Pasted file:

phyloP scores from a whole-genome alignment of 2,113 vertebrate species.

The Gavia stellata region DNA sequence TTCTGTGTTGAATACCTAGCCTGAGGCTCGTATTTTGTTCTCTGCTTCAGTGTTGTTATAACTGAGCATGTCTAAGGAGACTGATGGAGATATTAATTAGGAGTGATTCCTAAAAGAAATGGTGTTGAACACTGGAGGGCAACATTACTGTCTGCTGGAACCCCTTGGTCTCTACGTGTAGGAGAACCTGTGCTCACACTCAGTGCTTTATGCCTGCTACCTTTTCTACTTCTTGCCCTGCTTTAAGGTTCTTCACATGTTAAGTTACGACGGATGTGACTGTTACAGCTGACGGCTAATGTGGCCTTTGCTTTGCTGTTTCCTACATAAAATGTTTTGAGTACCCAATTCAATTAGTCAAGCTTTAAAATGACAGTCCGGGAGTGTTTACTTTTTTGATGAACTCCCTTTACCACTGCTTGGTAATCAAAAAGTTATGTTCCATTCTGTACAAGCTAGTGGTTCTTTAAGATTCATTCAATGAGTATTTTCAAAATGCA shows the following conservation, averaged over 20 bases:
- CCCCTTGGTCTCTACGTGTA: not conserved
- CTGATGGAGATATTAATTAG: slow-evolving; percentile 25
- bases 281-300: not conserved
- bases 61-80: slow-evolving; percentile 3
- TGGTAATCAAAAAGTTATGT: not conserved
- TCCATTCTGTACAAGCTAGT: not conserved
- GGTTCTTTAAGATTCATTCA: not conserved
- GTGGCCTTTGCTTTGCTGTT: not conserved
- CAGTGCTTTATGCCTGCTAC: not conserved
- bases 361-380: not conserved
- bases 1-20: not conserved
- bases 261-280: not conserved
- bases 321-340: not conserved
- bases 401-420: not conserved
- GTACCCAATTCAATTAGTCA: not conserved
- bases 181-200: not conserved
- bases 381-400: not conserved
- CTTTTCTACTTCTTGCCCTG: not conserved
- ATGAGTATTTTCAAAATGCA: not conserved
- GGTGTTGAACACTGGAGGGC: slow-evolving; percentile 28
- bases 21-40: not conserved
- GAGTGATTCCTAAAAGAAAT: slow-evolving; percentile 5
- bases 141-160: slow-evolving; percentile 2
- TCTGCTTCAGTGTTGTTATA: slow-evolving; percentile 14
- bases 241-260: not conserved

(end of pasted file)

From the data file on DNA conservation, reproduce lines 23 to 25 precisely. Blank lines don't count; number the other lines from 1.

- bases 21-40: not conserved
- GAGTGATTCCTAAAAGAAAT: slow-evolving; percentile 5
- bases 141-160: slow-evolving; percentile 2